Wednesday March 13, 2013
Iskandar aims to be Asiaís best pole vaulter
By AFTAR SINGH
KUALA LUMPUR: Teenager Iskandar Alwi has set his sights on becoming Asiaís top menís pole vaulter after breaking the national record at the FTAA All-Comers Athletics Championships at the National Sports Council (NSC) Training Track in Bukit Jalil last Saturday.
The 19-year-old Kluang-born athlete leapt to a personal best height of 5.01m to erase the 11-year-old record of 5.00m set by his coach Teh Weng Chang in 2002.
He has also qualified for Myanmar SEA Games by surpassing the qualifying mark of 5.00m, which is the silver medal winning mark of the previous Games.
Iskandar left for Taiwan on Monday to participate in the Taiwan International Indoor Pole Vault championships this weekend with the hope of finishing on the podium.
Iskandar, who took up the event only four years ago, said that he not only wants to return home with a medal but also wants to keep improving.
ďMy mission this year is to win a medal in the SEA Games and to achieve that I need to clear 5.20m. It will be really great if I can win the gold in the Games and then proceed to be the best pole vaulter in Asia,Ē said Iskandar.
Iskandar, who also holds the Sukma (Malaysia Games) record of 4.80m, which he set in Kuantan last year, said that hopes to earn a berth to the 2016 Rio de Janerio Olymics.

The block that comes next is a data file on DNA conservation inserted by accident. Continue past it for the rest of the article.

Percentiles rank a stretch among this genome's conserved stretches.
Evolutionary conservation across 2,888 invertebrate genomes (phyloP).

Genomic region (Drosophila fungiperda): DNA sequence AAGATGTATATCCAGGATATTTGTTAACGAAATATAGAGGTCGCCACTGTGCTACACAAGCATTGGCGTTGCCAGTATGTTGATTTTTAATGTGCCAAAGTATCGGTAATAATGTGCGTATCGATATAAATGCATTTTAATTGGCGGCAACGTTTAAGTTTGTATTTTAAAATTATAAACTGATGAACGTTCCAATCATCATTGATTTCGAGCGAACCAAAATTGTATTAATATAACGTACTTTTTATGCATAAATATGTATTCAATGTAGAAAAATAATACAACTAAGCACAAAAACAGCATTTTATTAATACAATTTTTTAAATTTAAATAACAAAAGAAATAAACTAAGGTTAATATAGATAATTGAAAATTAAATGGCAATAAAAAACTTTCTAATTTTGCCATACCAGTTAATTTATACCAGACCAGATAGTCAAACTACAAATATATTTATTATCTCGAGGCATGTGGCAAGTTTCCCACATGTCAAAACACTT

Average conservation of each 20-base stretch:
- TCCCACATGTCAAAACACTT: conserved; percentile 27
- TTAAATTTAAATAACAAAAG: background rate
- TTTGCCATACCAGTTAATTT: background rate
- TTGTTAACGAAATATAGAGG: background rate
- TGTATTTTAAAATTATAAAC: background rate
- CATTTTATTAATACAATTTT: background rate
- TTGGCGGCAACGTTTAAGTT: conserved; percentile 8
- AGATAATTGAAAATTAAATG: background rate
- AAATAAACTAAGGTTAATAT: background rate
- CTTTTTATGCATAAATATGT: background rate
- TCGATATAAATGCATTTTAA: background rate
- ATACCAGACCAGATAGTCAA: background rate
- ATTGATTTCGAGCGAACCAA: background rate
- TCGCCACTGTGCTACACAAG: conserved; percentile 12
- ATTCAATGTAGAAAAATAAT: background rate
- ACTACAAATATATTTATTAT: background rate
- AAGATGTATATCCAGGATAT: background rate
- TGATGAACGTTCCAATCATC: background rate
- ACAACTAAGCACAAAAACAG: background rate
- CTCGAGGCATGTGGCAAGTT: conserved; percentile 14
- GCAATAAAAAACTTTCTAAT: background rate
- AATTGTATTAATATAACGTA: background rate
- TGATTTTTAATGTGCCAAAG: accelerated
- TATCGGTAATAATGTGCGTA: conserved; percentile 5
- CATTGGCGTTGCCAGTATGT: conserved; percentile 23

ďMy childhood dream is compete in the Olympics and to achieve that I have to clear at least 5.60m,Ē said Iskandar, who is doing his pre-university studies at the Bukit Jalil Sports School (BJSS).
Besides Iskandar, two other women pole vaulters Valerie Tan Ee Leen and Chuah Yu Tian, will also feature in the Taiwan meet.
Valerie won gold in the FTAAA All-Comers meet by clearing 3.40m while Yu Tian bagged the silver with a height of 3.20m.
Valerie, who is waiting for her Sijil Pelajaran Malaysia (SPM) examination results, won the gold in the Asian School Championships in Surabaya by clearing 3.40m last year.
The two women pole vaulters are slated to take over from four-time SEA Games gold medallist Roslinda Samsu, who retired two months ago.